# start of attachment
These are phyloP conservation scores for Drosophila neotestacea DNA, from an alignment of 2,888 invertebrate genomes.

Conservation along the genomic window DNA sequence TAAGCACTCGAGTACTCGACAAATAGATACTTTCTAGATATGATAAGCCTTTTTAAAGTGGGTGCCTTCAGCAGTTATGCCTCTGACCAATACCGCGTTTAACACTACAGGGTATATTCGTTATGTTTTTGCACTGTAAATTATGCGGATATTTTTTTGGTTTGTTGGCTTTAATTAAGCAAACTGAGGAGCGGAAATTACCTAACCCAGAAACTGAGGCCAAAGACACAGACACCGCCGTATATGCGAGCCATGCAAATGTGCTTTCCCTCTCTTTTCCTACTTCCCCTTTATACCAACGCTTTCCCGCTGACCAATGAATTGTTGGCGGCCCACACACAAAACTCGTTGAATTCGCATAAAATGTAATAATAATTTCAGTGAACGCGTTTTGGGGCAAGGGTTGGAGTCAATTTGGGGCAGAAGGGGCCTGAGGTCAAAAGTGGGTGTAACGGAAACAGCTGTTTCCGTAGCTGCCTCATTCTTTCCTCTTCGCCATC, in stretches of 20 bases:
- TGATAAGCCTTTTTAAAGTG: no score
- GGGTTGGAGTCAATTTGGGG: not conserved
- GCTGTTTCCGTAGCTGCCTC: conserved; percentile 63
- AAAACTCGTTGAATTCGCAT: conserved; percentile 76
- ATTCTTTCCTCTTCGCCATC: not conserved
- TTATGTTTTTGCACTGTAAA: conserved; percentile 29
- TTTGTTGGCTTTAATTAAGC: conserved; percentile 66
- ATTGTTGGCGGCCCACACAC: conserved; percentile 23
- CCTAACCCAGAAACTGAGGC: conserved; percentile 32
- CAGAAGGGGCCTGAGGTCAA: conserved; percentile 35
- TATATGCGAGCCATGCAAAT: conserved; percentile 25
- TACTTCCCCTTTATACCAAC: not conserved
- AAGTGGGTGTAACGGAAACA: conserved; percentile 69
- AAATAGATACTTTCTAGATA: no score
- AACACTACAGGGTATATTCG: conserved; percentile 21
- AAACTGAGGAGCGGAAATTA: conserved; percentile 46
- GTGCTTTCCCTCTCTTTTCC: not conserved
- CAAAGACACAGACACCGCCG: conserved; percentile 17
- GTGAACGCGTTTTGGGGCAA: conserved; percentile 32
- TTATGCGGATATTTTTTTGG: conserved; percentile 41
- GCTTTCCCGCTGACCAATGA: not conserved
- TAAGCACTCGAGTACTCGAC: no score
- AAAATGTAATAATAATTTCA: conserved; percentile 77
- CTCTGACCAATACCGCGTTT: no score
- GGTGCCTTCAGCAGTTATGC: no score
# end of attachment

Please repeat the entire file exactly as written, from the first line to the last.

These are phyloP conservation scores for Drosophila neotestacea DNA, from an alignment of 2,888 invertebrate genomes.

Conservation along the genomic window DNA sequence TAAGCACTCGAGTACTCGACAAATAGATACTTTCTAGATATGATAAGCCTTTTTAAAGTGGGTGCCTTCAGCAGTTATGCCTCTGACCAATACCGCGTTTAACACTACAGGGTATATTCGTTATGTTTTTGCACTGTAAATTATGCGGATATTTTTTTGGTTTGTTGGCTTTAATTAAGCAAACTGAGGAGCGGAAATTACCTAACCCAGAAACTGAGGCCAAAGACACAGACACCGCCGTATATGCGAGCCATGCAAATGTGCTTTCCCTCTCTTTTCCTACTTCCCCTTTATACCAACGCTTTCCCGCTGACCAATGAATTGTTGGCGGCCCACACACAAAACTCGTTGAATTCGCATAAAATGTAATAATAATTTCAGTGAACGCGTTTTGGGGCAAGGGTTGGAGTCAATTTGGGGCAGAAGGGGCCTGAGGTCAAAAGTGGGTGTAACGGAAACAGCTGTTTCCGTAGCTGCCTCATTCTTTCCTCTTCGCCATC, in stretches of 20 bases:
- TGATAAGCCTTTTTAAAGTG: no score
- GGGTTGGAGTCAATTTGGGG: not conserved
- GCTGTTTCCGTAGCTGCCTC: conserved; percentile 63
- AAAACTCGTTGAATTCGCAT: conserved; percentile 76
- ATTCTTTCCTCTTCGCCATC: not conserved
- TTATGTTTTTGCACTGTAAA: conserved; percentile 29
- TTTGTTGGCTTTAATTAAGC: conserved; percentile 66
- ATTGTTGGCGGCCCACACAC: conserved; percentile 23
- CCTAACCCAGAAACTGAGGC: conserved; percentile 32
- CAGAAGGGGCCTGAGGTCAA: conserved; percentile 35
- TATATGCGAGCCATGCAAAT: conserved; percentile 25
- TACTTCCCCTTTATACCAAC: not conserved
- AAGTGGGTGTAACGGAAACA: conserved; percentile 69
- AAATAGATACTTTCTAGATA: no score
- AACACTACAGGGTATATTCG: conserved; percentile 21
- AAACTGAGGAGCGGAAATTA: conserved; percentile 46
- GTGCTTTCCCTCTCTTTTCC: not conserved
- CAAAGACACAGACACCGCCG: conserved; percentile 17
- GTGAACGCGTTTTGGGGCAA: conserved; percentile 32
- TTATGCGGATATTTTTTTGG: conserved; percentile 41
- GCTTTCCCGCTGACCAATGA: not conserved
- TAAGCACTCGAGTACTCGAC: no score
- AAAATGTAATAATAATTTCA: conserved; percentile 77
- CTCTGACCAATACCGCGTTT: no score
- GGTGCCTTCAGCAGTTATGC: no score